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Crude Oil Futures and the S&P 500’s Price Action

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S&P 500’s performance  

The S&P 500 rose ~1.1% to 2,734.62 on June 1. The index rose due to better-than-expected US jobs data and easing geopolitical tensions between the US and North Korea. Eight of the ten key sectors in the S&P 500 rose on June 1.

The SPDR S&P 500 ETF (SPY) rose ~1% to $273.6 on June 1. SPY aims to track the performance of the S&P 500 Index.

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S&P 500’s sector-wise performance 

The technology, material, and financial sectors rose 1.7%, 1.5%, and 1.1%, respectively, on June 1. These sectors supported the S&P 500 the most.

The energy sector, which accounts for ~6.1% of the S&P 500, rose 0.5% on June 1. The Energy Select Sector SPDR ETF (XLE) rose ~0.5% to $76.38 on June 1. XLE represents the S&P 500 Index’s energy sector.

The equity and commodity market sentiments impact each other depending on the magnitude of moves and various fundamental factors affecting each market.

Commodities 

July WTI oil futures fell 1.8% to $65.81 per barrel on June 1—the lowest closing since April 10. Prices fell due to record US crude oil production and the strong US Dollar Index. Monthly US crude production hit a record high of 10.47 million barrels per day in March. The U.S. Energy Information Administration released the data on May 31. The United States Oil ETF (USO) follows active WTI oil futures’ performance. USO fell ~2.2% to $13.25 on June 1.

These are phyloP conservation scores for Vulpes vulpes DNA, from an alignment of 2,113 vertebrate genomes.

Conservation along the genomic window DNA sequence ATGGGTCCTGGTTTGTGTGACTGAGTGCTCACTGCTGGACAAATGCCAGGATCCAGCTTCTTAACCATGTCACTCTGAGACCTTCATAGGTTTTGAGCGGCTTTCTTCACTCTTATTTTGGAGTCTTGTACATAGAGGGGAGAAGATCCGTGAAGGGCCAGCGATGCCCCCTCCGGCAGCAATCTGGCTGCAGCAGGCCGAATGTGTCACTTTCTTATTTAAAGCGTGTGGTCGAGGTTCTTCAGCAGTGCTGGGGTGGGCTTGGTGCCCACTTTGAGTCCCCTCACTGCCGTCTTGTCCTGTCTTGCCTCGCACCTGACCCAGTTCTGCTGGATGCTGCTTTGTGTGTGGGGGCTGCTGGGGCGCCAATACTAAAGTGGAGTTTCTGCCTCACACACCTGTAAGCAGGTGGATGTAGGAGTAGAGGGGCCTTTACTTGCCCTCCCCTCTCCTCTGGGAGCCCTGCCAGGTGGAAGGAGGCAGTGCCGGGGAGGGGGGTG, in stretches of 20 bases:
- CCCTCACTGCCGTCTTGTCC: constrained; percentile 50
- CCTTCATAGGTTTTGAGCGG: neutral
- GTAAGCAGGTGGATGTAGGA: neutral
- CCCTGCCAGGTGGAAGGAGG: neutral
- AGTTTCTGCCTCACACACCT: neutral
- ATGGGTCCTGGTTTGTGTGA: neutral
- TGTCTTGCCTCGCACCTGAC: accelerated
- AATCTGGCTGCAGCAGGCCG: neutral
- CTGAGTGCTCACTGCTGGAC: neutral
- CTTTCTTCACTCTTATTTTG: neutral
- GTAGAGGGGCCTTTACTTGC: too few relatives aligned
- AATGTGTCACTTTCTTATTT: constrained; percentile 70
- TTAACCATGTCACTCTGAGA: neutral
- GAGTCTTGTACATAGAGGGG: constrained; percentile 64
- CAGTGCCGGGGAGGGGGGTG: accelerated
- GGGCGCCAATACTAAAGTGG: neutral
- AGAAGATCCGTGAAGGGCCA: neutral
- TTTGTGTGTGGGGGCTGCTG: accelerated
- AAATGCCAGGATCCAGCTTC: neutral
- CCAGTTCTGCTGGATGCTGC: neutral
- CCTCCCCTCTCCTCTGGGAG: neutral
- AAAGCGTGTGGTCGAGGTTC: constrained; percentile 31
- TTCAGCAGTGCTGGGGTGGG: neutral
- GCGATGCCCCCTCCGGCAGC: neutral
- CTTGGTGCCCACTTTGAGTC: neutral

July US natural gas futures rose 0.3% to $2.96 per million British thermal units on June 1—the highest close since January 31. The prices rose due to the less-than-expected rise in natural gas inventories.

The United States Natural Gas ETF (UNG) follows active natural gas futures. UNG rose 0.6% to $24.03 on June 1.

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US Dollar Index

The US Dollar Index rose ~0.2% to $94.2 on June 1. The Power Shares DB US Dollar Bullish ETF (UUP) rose 0.2% to $24.8 on June 1. UUP aims to track the Deutsche Bank Long USD Currency Portfolio Index – Excess Return. The US Dollar Index and commodities, like crude oil and gold, are usually inversely related.

Series overview 

In this series, we’ll discuss US gasoline demand and Cushing oil inventories. We’ll also discuss the US crude oil rig count and some drivers for oil prices this week.

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